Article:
Sunday, May 15, 2011

Green Grace

Blue Heron  -C Kuniholm 2010
 When despair for the world grows in me
and I wake in the night at the least sound
in fear of what my life 
    and my children's lives may be,
I go and lie down where the wood drake
rests in his beauty on the water, 
    and the great heron feeds.
I come into the peace of wild things
who do not tax their lives with forethought
of grief. I come into the presence of still water.
And I feel above me the day-blind stars
waiting with their light. For a time
I rest in the grace of the world, and am free.
    (The Peace of Wild Things, Wendell Berry)

It’s easy to get caught up in the burdens of our day – headlines of nuclear fallout, record floods, fraud, fiscal impossibilities.

It’s easy to start the day uneasy, to hurry from appointment to task to challenge, and fall into bed at night still carrying that sense of unease, that feeling of modern malaise.

In the last decade, sociological and scientific research has validated a cure as old as the psalms: time in nature, “green time,” time spent in “the peace of wild things.”

Frances Kuo, a strong advocate of “green time”, recently published a major study documenting the importance of trees, grass, natural beauty, in calming the heart and easing the mind: 

An April article in Science Daily summarizes the findings:
  • Access to nature and green environments yields better cognitive functioning, more self-discipline and impulse control, and greater mental health overall.
  • Less access to nature is linked to exacerbated attention deficit/hyperactivity disorder symptoms, higher rates of anxiety disorders, and higher rates of clinical depression.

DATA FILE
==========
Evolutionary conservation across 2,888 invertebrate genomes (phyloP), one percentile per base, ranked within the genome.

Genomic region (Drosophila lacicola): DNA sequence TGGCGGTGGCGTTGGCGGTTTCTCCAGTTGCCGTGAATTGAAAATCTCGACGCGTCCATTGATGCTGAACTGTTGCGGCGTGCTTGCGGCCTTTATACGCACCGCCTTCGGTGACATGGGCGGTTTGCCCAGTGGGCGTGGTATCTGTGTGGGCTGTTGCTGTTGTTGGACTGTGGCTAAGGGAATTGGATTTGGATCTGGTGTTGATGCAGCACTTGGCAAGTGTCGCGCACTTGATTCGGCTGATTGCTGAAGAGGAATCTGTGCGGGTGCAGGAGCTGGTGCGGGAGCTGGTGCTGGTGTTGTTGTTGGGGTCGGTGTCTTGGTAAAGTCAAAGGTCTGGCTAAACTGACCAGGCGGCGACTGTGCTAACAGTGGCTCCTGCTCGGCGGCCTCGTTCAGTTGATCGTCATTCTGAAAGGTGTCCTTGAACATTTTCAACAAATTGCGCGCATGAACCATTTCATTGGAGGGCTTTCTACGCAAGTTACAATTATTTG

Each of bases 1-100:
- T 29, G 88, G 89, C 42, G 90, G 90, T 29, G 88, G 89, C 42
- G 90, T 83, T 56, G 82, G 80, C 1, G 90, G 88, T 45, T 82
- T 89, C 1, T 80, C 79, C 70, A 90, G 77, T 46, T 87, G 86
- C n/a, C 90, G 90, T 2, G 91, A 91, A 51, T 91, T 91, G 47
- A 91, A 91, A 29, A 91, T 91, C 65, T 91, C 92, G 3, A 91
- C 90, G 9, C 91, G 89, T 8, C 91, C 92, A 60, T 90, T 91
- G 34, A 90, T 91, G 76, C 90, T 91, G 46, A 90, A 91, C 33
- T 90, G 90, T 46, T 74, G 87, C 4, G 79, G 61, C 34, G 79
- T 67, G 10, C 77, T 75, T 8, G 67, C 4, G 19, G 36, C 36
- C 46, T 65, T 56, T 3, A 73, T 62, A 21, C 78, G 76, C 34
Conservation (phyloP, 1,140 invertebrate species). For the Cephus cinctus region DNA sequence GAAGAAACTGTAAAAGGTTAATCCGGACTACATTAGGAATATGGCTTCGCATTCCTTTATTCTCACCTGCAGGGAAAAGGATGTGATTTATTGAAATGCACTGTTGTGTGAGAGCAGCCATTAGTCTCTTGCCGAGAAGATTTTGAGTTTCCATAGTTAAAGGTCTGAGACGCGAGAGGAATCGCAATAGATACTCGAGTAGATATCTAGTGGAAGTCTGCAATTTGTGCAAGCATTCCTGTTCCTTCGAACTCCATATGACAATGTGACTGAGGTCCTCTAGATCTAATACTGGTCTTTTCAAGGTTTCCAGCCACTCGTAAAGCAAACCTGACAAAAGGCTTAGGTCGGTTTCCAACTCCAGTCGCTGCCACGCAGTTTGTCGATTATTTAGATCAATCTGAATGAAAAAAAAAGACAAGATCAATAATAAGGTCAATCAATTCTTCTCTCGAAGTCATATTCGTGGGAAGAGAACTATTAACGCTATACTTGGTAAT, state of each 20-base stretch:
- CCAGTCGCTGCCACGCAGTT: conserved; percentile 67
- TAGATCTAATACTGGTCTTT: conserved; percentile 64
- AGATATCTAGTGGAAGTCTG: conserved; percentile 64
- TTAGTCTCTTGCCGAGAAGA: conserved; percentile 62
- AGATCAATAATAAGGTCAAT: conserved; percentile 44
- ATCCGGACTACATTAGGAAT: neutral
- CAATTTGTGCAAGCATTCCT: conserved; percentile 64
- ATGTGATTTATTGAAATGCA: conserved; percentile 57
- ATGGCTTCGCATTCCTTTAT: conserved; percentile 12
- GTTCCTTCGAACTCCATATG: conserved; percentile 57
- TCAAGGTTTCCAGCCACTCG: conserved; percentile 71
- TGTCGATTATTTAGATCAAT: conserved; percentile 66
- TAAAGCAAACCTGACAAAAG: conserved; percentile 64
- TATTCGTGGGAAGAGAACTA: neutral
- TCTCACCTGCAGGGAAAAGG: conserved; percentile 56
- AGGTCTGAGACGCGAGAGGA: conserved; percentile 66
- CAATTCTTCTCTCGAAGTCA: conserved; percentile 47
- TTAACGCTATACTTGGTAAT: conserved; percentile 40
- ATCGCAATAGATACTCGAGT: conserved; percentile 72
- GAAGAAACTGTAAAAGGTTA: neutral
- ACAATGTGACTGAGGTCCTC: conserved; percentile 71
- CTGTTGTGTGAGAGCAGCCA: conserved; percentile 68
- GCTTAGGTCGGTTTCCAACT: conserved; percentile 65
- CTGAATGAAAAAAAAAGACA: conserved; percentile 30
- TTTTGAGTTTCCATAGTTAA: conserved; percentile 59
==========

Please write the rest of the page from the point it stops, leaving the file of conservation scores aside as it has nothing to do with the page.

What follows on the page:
• Greener environments enhance recovery from surgery, enable and support higher levels of physical activity, improve immune system functioning, help diabetics achieve healthier blood glucose levels, and improve functional health status and independent living skills among older adults.
  • By contrast, environments with less green space are associated with greater rates of childhood obesity; higher rates of 15 out of 24 categories of physician-diagnosed diseases, including cardiovascular diseases; and higher rates of mortality in younger and older adults.
"While it is true that richer people tend to have both greater access to nature and better physical health outcomes, the comparisons here show that even among people of the same socioeconomic status, those who have greater access to nature, have better physical health outcomes. Rarely do the scientific findings on any question align so clearly."
Backyard - C. Kuniholm 2010

I know for myself, in times of stress an hour spent weeding the moss path in my backyard can return me to quiet calm. When I’m angry or troubled, a short bird-watching jaunt around nearby Church Farm pond can shift my focus, realign my priorities, bring unexpected delight.  During my teen years, hovering on the edge of depression, I found myself taking long walks down unknown roads, finding grace and calm in the hills around my home, finding hope in the budding trees, the bright spring flowers, the feel of wind ruffling my hair. In my senior year of high school, during a very dark time, I would sit on the grassy bank of Lake Gleneida, watching the sunlight move across the ripples, finding rest, even joy, in the dance of sparkling water and sudden silky shadow.   

Outdoors I have experienced, more times than I can count, the truth of Psalm 23:

     The Lord is my shepherd, I lack nothing.
     He makes me lie down in green pastures,
     he leads me beside quiet waters,
     he restores my soul. 

I worry about kids who have no experience of green space, who can’t imagine spending an hour outside alone. In youth ministry, camp ministry, scout work, I tried hard to get kids outside, playing Ultimate Frisbee barefoot in the grass, reading under a tree, paddling a kayak on a little mountain pond, sitting around a campfire counting shooting stars.